The premium adjusted by the experience modification factor, but before the application of any scheduled credits or premium discounts. It is the same as the manual premium.
State Average Weekly Wage
Average weekly earnings of all workers within a state, determined annually by the the state labor department or the state insurance department. The statewide average weekly wage is a computation of average wages paid to workers in a jurisdiction for a set period of time and is generally used to calculate the minimum, and maximum, amounts of workers’ compensation benefits that an injured employee will be entitled to receive.
State Insurance Fund
A quasi-public agency whose activities include a) providing workers’ compensation insurance coverage to private and public employers; b) providing other lines of insurance coverage; and c) acting as an agent in some states in workers’ compensation cases involving state employees. The State Insurance Fund normally must offer workers’ compensation insurance to any employer requesting it, making the Fund an “insurer of last resort” for employers otherwise unable to obtain coverage.
State Special or State Special Codes
When individual states decide to modify the NCCI classification codes to accommodate certain industries within its state.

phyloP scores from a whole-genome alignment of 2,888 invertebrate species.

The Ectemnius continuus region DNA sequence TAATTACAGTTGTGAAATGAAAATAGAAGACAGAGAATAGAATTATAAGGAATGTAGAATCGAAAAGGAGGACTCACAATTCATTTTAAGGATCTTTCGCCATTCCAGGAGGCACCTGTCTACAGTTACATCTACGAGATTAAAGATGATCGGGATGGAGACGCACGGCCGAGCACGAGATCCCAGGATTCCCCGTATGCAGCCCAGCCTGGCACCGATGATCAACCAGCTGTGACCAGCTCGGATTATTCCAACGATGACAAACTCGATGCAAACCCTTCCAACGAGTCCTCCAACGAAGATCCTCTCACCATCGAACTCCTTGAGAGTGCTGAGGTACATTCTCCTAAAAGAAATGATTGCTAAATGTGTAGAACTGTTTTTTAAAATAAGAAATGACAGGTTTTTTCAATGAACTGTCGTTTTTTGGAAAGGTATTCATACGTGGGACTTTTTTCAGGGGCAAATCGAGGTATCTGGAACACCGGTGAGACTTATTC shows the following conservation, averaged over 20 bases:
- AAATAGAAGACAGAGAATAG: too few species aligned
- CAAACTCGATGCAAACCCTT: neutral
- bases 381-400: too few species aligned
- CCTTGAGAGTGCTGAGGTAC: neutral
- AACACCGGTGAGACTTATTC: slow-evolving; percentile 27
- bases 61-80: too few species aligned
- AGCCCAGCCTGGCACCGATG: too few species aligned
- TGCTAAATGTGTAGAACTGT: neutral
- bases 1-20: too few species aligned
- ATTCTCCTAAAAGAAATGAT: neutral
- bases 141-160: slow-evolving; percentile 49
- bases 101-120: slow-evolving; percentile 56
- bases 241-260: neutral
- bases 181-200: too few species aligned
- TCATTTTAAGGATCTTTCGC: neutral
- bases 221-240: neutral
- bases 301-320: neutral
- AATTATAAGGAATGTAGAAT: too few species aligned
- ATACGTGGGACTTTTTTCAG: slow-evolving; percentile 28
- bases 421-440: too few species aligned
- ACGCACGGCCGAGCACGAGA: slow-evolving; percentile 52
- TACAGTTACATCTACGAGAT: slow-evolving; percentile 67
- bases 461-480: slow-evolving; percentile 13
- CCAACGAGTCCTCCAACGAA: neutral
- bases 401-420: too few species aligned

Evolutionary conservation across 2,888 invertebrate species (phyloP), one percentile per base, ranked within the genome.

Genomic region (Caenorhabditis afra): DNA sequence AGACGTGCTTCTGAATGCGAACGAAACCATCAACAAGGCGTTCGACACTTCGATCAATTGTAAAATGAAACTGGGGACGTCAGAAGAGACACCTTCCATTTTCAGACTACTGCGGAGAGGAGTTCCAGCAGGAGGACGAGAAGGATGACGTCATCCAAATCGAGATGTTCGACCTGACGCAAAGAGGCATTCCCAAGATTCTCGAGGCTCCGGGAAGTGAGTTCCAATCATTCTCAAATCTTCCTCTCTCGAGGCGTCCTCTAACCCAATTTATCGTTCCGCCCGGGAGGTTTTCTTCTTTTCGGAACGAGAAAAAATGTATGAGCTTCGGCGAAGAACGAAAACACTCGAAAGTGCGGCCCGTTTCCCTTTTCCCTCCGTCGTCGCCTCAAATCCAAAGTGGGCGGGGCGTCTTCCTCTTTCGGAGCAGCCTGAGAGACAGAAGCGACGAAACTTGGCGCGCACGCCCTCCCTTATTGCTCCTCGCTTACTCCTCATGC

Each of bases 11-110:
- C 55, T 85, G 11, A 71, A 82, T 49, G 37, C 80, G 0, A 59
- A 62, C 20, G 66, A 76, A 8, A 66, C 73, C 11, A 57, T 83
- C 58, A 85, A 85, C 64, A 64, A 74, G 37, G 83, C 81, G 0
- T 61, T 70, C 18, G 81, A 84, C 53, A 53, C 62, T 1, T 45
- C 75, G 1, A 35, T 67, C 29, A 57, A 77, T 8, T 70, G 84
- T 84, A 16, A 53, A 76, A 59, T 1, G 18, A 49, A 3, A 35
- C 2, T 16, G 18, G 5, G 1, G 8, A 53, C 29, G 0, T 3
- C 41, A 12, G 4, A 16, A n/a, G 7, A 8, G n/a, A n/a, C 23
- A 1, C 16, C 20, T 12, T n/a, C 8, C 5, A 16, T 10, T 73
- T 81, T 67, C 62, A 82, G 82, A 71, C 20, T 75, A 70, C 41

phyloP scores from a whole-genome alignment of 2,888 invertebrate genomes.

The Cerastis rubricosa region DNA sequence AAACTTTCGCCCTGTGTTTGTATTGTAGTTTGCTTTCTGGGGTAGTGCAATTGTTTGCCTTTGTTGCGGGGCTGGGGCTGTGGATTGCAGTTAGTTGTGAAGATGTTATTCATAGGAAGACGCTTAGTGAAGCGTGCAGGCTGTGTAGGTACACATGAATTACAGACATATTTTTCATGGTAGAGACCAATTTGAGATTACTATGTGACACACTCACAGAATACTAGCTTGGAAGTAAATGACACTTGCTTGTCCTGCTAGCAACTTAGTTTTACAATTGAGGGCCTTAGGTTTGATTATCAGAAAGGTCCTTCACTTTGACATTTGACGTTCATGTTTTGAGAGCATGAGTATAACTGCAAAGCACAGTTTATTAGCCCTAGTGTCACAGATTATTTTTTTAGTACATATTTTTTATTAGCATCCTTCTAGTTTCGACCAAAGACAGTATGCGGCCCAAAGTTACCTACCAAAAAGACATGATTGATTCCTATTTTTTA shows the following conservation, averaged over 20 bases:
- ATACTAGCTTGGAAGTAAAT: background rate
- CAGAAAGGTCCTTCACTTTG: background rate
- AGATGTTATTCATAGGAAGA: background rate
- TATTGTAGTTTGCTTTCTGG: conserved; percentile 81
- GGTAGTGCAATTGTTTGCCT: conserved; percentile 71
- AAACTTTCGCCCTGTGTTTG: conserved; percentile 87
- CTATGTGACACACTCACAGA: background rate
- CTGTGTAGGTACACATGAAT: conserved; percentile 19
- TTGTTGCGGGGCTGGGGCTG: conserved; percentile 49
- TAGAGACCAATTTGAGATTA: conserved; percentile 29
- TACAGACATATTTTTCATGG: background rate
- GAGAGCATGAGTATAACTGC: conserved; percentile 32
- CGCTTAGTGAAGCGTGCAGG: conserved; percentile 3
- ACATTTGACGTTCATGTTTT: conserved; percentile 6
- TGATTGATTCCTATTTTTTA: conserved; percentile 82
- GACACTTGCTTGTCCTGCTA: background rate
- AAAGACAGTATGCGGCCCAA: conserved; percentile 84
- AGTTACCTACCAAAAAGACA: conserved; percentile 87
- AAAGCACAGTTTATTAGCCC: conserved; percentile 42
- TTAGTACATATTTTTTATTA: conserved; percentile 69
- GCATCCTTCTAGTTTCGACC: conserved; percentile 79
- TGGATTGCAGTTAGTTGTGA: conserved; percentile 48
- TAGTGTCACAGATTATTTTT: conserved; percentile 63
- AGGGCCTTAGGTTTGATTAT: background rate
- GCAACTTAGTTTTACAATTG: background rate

Stop Work Orders
A stop work order instructs a business to cease all operations when it does not have workers’ compensation coverage in place.
Third Party Administrator – TPA
An independent organization that is contracted to provide administrative services including claims processing and underwriting for other entities, such as insurance companies or employers. The TPA normally does not have financial responsibility for the results of its claims processing, underwriting or other services.
Uninsured Employers’ Fund
A special fund available in some states which provides for the payment of workers’ compensation cases where the employer was not insured nor self-insured and has defaulted in the payment of workers’ compensation.
The extending of workers’ compensation coverage to sole proprietors, partners and other employees of a business who are not normally covered for workers’ compensation insurance. This is done by an endorsement to the workers’ compensation policy at the time it is written.
The insurance market for worker’ compensation coverage where the employer and the insurer can chose do do with each other, as opposed to an Assigned Risk Plan where the employer and insurer are compelled to do business with each other.
Workers’ Compensation Administrative Regulations
Regulations adopted in accordance with statutory authority to prescribe procedures and requirements regarding activities within the workers’ compensation system.
Workers’ Compensation Board
The agency charged with administering the Workers’ Compensation Law. Also known as industrial commissions in some states.